L'abandon De L'abandon: The Emergence of a Transatlantic "Francosphere" in Quebec and Canada's Strategic Culture

By Haglund, David G.; Massie, Justin | Quebec Studies, Spring-Summer 2010 | Go to article overview

L'abandon De L'abandon: The Emergence of a Transatlantic "Francosphere" in Quebec and Canada's Strategic Culture


Haglund, David G., Massie, Justin, Quebec Studies


Introduction: For the Love of France

Last year's celebrations commemorating the 400th anniversary of Quebec's founding sparked a controversy over the historic bonds between Quebec, Canada, and France. Some regard 1608 as marking the arrival of francophone civilization on the North American continent, and they understand the "Quebec nation" to be this civilization's bedrock. But others, including Canada's prime minister, Stephen Harper, have preferred to imagine Quebec's founding as also denoting Canada's founding as a state, and they see a direct line of descent running from Samuel de Champlain to the current governor general of Canada, Michaelle Jean. (1) This ascription of an eminently federal lineage to the events being celebrated this past year was too much for one member of parliament from the Bloc quebecois (BQ), Michel Guimond, who dismissed the prime minister's interpretation as nothing short of a "surrealistic rewriting of history." (2) Such an interpretation not only brought to mind Salvador Dali, it also made a mockery of the historical record, for to claim that Canada, rather than Quebec, had been "born French" did seem to skate rather blithely over the British conquest of New France during the Seven Years' War of 1756 to 1763. As the historian, Michel de Waele, put it, to deny the rupture that was the Conquest is tantamount to erasing the original line of division between French and English Canadians. (3)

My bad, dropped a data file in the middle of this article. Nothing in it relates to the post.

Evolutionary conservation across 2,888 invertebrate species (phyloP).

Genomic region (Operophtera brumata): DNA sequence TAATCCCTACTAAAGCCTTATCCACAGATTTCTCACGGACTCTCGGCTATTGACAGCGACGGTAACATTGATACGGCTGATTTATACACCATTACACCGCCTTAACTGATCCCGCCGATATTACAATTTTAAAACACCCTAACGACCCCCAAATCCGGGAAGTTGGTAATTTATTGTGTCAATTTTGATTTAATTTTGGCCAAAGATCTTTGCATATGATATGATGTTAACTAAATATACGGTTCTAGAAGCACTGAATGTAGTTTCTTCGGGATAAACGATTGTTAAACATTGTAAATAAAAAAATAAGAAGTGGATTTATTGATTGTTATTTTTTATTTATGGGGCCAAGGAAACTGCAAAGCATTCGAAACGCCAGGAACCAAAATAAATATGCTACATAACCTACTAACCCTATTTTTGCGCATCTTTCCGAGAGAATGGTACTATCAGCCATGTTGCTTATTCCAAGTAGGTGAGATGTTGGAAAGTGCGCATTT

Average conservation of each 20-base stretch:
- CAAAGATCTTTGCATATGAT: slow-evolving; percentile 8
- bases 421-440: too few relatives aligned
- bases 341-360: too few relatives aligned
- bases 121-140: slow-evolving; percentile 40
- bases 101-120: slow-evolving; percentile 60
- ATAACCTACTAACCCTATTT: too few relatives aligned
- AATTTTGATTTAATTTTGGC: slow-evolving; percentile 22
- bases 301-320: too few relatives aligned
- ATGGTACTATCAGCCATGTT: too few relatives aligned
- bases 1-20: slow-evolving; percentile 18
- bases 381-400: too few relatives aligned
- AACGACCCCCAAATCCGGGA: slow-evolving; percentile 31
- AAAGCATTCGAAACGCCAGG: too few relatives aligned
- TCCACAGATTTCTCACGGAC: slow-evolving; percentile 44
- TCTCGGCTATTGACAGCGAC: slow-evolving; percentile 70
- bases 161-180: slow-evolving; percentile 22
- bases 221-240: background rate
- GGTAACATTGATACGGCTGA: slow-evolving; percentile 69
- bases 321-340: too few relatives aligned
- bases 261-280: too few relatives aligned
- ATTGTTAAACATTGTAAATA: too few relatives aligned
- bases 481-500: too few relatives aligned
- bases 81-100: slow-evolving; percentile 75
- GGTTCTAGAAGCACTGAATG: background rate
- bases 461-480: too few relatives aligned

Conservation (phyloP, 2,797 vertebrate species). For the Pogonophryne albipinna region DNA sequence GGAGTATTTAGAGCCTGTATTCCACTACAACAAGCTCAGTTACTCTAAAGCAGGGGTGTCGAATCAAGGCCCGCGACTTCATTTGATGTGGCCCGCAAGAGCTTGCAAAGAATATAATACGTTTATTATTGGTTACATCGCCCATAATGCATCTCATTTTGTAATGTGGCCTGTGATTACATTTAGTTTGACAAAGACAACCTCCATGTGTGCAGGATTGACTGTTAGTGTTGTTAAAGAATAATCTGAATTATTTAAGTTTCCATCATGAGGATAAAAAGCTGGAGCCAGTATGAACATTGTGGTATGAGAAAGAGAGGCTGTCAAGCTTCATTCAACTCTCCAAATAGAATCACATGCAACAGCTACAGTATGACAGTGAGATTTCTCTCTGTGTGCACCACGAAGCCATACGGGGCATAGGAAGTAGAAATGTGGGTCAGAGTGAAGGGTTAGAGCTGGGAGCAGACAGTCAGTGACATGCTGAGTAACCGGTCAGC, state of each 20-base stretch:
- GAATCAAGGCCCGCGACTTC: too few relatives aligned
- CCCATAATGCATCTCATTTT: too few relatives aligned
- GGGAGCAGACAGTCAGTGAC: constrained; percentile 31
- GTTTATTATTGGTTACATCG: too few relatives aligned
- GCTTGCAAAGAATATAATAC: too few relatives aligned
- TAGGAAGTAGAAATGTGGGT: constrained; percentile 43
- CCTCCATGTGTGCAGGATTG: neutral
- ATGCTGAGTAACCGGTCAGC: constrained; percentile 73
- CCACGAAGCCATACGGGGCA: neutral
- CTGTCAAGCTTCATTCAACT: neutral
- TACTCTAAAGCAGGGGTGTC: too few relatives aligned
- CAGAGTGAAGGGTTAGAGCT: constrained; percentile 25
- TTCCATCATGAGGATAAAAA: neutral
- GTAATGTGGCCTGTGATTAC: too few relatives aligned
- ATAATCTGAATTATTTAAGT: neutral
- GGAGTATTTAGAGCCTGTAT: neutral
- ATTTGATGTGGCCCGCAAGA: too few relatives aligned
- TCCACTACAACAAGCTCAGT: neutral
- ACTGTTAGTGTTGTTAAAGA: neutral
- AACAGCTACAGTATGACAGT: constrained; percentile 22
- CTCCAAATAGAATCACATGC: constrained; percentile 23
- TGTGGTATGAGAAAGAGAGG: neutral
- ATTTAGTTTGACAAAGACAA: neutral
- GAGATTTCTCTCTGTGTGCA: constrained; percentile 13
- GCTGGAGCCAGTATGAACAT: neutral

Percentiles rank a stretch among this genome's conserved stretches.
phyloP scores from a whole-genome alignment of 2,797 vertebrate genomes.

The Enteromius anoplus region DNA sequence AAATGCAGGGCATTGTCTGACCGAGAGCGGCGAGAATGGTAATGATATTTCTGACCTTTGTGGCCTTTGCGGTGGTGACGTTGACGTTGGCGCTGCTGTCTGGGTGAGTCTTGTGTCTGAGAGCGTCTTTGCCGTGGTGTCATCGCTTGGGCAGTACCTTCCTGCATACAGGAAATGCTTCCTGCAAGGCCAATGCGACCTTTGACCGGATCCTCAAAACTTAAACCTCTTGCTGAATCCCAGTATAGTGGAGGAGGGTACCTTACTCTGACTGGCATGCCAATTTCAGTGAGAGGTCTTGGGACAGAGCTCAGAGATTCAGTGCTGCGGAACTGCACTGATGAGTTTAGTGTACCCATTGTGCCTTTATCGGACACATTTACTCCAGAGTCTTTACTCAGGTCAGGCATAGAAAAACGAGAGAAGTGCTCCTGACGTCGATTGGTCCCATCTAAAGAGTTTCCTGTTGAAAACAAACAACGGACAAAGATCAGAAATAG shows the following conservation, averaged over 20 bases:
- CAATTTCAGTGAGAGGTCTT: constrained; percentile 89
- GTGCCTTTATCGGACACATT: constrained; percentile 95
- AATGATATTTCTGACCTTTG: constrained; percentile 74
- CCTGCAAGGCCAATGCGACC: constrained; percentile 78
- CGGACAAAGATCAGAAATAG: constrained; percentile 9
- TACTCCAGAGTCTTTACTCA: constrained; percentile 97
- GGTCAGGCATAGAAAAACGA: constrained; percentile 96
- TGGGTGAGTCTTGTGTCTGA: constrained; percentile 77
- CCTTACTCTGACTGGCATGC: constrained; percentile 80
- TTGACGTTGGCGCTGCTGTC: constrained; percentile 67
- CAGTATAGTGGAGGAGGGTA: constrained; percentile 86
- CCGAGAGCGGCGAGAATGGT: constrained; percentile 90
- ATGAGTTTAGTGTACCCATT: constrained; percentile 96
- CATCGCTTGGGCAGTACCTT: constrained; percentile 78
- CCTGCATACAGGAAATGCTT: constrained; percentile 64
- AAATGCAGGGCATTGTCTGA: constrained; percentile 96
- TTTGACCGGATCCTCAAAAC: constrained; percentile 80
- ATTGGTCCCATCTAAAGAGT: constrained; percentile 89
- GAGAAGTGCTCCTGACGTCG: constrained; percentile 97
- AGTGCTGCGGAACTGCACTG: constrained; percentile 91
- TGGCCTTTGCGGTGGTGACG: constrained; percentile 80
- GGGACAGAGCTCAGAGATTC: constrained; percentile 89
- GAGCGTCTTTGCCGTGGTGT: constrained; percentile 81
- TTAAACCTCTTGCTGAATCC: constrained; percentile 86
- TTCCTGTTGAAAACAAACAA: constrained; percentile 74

Nor was Stephen Harper the only national leader to feel the wrath of Quebec sovereigntists. France's president, Nicolas Sarkozy, also found himself being raked over the coals for similarly pooh-poohing the country's contested origins, through comments such as the following, made during a brief stopover in Quebec: "I have always been a friend of Canada's, because Canada has always been an ally of France's. Frankly, anyone who thinks that the world really needs now is one more fracture is not someone who sees the same reality as I do." Sarkozy went on to say that he did not understand why a declaration of fraternal and familial affection for Quebec had to be accompanied by a show of disaffection for Canada: "France is a country that brings things together, rather than splits them apart." (4) He hastened to add that his supporting Canadian unity in no way detracted from the historic links between France and Quebec; and as had Prime Minister Harper, Premier Jean Charest of Quebec, and Prime Minister Francois Fillon of France, so too did President Sarkozy insist upon the "special," "unique," and "privileged" quality of France-Quebec relations.5

The tug-of-war for France's affection was interesting in its own right; but what was truly remarkable about this jousting between federalists and sovereigntists was the historical novelty of either side's insisting upon having bragging rights to a French heritage. Consider how absent France had been the last time a Quebec centenary was being celebrated, back in 1908 on the occasion of the three hundreth anniversary of its founding. A century ago, it would have been very difficult to imagine such an outpouring of esteem for any transatlantic "Francosphere." (6) As the historian Patrice Groulx reminds us, the 1908 birthday bash served primarily to underline the advantages of colonial status both for the city of Quebec and for French Canada, and to highlight their attachment to the British Empire. The Prince of Wales was chief among the visiting dignitaries, and his presence not only lent the festivities royal luster, it also served as a reminder that Quebec was a "fleuron de l'Empire britannique." To say the least, this is not exactly how things would be interpreted a hundred years later. (7)